By Damien Storan; Shutterstock
Politician said law firms were 'potentially licking their lips' at the prospect of suing the state following a cyberattack
The director general of Ireland’s law society has hit back at comments made by the Irish health minister Stephen Donnelly that law firms were “potentially licking their lips” at the chance to sue the state over a cyberattack on the country’s healthcare service.
Mary Keane said: “The Law Society of Ireland is deeply disappointed by the recent comments regarding the legal profession made by Minister for Health Stephen Donnelly, which we view as offensive and disrespectful to over 12,000 solicitors who work tirelessly to protect and serve their clients every day.”
Keane urged Donnelly to apologise for the comments, which he made on Ireland’s Newstalk Breakfast radio show on Thursday. Donnelly said he had "seen some... legal firms already advertising, potentially licking their lips, at the thoughts of being able to sue the state".
He added: “I find it very distasteful I have to say. We have been attacked as a nation. Our patients in the HSE [Health Service Executive] have been attacked and we are doing everything we can to respond.”
Keane suggested that Donnelly’s comments were an effort to deflect the narrative away from the challenges the minister is currently facing.
She added: “This blatant attempt to insult the integrity of an entire profession that exists to provide access to justice for all citizens is unacceptable, extremely damaging and, to use Mr Donnelly’s words, ‘distasteful’.”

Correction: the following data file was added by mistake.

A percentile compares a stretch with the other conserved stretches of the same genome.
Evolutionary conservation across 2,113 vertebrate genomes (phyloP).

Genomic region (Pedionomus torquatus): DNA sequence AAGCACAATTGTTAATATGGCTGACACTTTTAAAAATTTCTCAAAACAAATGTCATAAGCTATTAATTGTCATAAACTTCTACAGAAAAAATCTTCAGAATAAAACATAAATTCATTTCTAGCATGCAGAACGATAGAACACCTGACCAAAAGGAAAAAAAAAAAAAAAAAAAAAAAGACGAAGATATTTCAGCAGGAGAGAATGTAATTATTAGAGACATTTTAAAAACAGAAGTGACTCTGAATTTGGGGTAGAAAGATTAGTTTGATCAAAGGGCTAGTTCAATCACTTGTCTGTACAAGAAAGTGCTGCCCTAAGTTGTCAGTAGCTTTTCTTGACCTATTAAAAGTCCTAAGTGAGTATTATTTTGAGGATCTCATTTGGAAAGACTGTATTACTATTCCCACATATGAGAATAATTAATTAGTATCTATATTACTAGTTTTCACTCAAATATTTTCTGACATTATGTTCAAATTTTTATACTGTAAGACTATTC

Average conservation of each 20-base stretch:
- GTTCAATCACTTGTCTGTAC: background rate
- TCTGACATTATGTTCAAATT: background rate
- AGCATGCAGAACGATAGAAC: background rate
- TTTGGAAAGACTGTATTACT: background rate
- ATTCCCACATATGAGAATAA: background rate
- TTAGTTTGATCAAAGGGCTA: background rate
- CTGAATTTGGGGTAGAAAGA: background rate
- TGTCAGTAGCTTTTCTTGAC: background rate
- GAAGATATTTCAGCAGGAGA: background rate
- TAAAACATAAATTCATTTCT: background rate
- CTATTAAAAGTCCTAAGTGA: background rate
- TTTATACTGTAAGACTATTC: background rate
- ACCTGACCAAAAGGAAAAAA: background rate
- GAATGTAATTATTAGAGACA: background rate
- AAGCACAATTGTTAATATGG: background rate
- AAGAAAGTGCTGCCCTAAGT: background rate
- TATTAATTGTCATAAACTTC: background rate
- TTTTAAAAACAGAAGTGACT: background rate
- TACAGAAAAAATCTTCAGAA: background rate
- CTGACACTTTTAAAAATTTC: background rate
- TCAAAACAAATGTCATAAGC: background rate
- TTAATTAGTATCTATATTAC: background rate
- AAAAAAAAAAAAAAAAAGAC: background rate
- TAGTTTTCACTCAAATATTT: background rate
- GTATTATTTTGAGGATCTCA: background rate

Lawyers were also irked by Donnelly’s remarks. Michael O’Dowd, a data protection lawyer and founder of Cork-based O’Dowd Solicitors, published a blog in the wake of the cyberattack, underscoring the extent to which patients are worried about what the implications of the attack are for them, adding that anybody whose appointments were cancelled, had tests delayed or other treatments interfered with by the attack could have a cause of action.
The blog asked those impacted by the data breach to submit their details, 'solely for the purpose' of being kept up to date with the cyberattack.
Speaking to Newstalk Breakfast today, O’Dowd said he was ‘astounded’ by the minister’s comments, adding that it is the job of solicitors to represent people.
He said: “To help them be aware of their rights. To enforce their rights as necessary. It is no more or less than that – it is another organ of the state, the judiciary, who decides whether it is appropriate or not.”
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